The short answer is: Yes. It’s so important even if you consider your company or organization small. People frequently think “I’ll just pick a name download a logo and off I go” but there is so much more to it than just that. Here are a few simple things to have in mind in order to begin to set up your brand identity effectively so that you can enter the market with a clear message and a professional edge.
- Pick a strong name: It can be tempting in the heat of a fun idea to think, “We want be different and quirky and the best way to do that is to spell our company name all bonkers!” Don’t do this. Keep it simple & memorable. Spell it with a twist if you must, but not completely off-the-wall. You want people to be able to find you online and on social media, remember. Make sure your company name can be pronounced and try to avoid hyphens. Make sure it’s a versatile name that you can build on. When you’re thinking of names, think about how it might fit into a logo design as well as how it will resonate with your target audience. Let it settle for a couple of days before registering that all important .com or .ie (if you’re in Ireland) web address.
- Think logo: Too many times I have visited a client business where they think that the interior design will solve all their issues. Well, often it won’t and it doesn’t. It’s long-established that your logo is the one of the first impressions you make on potential new customers. So, I usually start outside the front door or on social media when I’m researching you. It is worth every penny to invest in a great designer to help you represent your business to your prospective customers. Generic web-sourced logos are a no-go. If your logo can be seen as generic, then so can you. Similarly, a stock website does not know who your ideal customer is and is unable to advise you on how to appeal to them. I always make out a cost-per-wear sort of scenario for clients, like with curtains. A good pair of curtains look so much better. They have better staying power and will last the test of time. The same goes for a logo. It’s an incredibly important visual representation of everything that you and your business stand for.
- Strong clear type: OK, this can really rub a bad designer up the wrong way but what is with choosing fonts that you can’t read? The result is putting sign over your door that you can’t read, printing a business card, that you can’t read and eventually investing in and designing a website, that you can’t read. You get the picture, ditch the “friend who has Photoshop” post-haste. Get yourself a designer that will steer away from the finicky free fonts and represent your business in a clear, forward-thinking and versatile manner. A good designer can work wonders with text and graphics and will advise you far more effectively. Friends and design shouldn’t mix – Photoshop is for Photographers, anyway.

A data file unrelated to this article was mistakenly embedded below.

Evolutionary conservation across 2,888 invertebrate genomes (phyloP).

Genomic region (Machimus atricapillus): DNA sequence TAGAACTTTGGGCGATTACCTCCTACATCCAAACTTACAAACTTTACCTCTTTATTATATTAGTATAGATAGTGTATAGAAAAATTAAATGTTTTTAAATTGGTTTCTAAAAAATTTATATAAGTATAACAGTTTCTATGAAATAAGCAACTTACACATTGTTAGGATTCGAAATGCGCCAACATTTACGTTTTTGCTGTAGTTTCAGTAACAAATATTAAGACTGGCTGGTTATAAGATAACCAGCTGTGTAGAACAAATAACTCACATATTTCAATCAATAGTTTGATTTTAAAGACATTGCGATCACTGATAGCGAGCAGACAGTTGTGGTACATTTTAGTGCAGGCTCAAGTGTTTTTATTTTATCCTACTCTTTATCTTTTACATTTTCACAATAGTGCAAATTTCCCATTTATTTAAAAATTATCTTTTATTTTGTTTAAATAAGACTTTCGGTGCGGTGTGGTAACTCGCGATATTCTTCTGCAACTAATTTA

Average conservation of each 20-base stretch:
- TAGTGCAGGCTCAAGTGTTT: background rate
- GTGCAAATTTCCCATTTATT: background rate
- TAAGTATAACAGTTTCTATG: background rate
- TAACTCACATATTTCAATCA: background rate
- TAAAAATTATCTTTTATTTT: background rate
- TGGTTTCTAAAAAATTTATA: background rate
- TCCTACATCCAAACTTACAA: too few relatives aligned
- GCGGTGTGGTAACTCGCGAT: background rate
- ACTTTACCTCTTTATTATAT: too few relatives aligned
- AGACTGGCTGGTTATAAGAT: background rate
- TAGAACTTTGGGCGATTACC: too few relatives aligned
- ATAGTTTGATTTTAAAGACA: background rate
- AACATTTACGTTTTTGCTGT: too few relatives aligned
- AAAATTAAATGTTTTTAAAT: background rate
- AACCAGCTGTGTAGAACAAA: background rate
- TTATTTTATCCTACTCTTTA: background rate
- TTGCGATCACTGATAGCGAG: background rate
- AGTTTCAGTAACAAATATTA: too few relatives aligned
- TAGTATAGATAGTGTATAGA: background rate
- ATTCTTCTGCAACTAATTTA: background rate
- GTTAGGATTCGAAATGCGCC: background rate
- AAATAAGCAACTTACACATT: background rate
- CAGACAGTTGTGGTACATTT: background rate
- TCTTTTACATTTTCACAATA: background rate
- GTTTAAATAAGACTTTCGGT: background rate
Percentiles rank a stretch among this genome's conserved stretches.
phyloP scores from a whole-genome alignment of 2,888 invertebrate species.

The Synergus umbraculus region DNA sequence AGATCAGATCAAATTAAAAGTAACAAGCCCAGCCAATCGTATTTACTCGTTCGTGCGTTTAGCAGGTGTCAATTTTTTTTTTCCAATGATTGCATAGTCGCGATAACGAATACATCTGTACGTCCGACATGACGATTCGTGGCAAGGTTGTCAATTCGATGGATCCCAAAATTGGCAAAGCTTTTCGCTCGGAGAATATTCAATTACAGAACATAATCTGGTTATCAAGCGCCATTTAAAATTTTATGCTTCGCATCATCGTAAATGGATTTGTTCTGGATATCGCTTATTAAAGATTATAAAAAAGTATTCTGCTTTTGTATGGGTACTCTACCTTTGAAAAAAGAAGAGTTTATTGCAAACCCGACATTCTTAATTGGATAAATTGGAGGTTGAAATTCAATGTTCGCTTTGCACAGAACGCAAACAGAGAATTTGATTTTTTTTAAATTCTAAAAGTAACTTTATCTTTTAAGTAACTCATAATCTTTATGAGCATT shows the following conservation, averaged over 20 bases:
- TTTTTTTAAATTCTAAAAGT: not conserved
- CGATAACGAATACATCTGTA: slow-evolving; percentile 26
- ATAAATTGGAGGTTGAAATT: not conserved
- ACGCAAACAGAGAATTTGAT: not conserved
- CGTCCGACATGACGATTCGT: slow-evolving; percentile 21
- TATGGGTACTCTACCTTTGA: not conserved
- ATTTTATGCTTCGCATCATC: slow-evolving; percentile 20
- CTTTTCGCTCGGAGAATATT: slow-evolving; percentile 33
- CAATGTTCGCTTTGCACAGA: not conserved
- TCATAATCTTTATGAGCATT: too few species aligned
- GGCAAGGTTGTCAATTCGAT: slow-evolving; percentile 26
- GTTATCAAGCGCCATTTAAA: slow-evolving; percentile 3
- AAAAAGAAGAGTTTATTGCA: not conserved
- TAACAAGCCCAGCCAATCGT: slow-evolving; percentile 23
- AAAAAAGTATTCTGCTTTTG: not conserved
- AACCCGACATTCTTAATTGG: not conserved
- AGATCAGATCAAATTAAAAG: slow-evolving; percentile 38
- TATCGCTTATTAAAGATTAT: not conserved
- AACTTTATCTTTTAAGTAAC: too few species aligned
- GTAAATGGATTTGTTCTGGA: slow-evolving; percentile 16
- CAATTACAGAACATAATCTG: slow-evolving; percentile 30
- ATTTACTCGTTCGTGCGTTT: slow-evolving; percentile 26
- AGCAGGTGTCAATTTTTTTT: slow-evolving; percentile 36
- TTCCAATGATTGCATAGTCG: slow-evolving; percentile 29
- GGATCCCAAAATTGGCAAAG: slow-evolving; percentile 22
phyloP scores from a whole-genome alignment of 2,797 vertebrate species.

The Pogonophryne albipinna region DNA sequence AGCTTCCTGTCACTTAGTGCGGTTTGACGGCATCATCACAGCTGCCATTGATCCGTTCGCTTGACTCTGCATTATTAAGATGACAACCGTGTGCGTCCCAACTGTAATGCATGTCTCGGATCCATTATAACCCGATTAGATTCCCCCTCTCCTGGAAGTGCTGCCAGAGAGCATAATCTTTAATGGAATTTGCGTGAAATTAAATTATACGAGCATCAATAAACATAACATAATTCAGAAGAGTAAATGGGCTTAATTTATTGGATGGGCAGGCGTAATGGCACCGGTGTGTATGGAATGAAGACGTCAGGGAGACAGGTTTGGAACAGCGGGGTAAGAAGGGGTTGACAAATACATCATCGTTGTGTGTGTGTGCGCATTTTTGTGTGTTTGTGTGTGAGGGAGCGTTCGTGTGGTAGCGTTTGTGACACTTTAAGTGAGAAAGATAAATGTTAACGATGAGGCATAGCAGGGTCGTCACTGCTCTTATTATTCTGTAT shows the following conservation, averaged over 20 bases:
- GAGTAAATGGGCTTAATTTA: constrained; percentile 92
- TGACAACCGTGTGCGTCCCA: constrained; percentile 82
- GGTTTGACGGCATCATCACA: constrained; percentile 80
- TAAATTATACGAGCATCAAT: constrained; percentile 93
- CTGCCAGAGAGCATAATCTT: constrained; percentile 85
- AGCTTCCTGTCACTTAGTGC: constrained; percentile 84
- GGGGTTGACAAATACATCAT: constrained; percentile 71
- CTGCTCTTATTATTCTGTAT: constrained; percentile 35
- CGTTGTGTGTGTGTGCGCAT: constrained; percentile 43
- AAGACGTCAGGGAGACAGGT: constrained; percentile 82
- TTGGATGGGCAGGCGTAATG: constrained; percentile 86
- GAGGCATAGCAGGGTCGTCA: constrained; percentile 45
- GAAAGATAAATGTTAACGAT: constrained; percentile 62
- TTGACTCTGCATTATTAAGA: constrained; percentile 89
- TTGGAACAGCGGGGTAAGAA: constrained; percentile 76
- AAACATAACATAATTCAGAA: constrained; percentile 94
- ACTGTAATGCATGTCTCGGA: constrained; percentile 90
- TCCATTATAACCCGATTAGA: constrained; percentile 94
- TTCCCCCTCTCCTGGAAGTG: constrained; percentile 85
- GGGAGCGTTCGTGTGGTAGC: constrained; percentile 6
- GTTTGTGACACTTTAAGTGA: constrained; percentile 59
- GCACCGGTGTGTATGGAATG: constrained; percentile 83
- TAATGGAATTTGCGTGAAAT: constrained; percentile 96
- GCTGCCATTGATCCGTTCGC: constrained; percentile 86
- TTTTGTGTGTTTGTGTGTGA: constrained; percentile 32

- A great tagline: This is not absolutely essential to every company but it can be very helpful in reinforcing your visual identity, clarifying what service you provide or the pride you take in your work. It can imply the level on which you want your product perceived. For example, BMW - The Ultimate driving machine or L’ Oreal – Because you're worth it (Yeah, we know L'Oreal, we know). We're all aware of the famous ones, so it is worth considering. But my final piece of advice on this is that if a good tagline comes to you, great, just don’t force it.
All of these elements are important to your business and will enable you to build a brand guideline that you and employees can follow. The most important thing is consistency. Don’t let your message get lost in translation when it comes to advertising and PR. Stay true to your brand and vision and go for it! Give us a call for a consultation and we can work with you to develop a great visual identity for your business or brand.
Photo via Pinterest. Legendarily well-named Irish company Lino Ritchie. Though we've never worked with them, hats off for a great business name!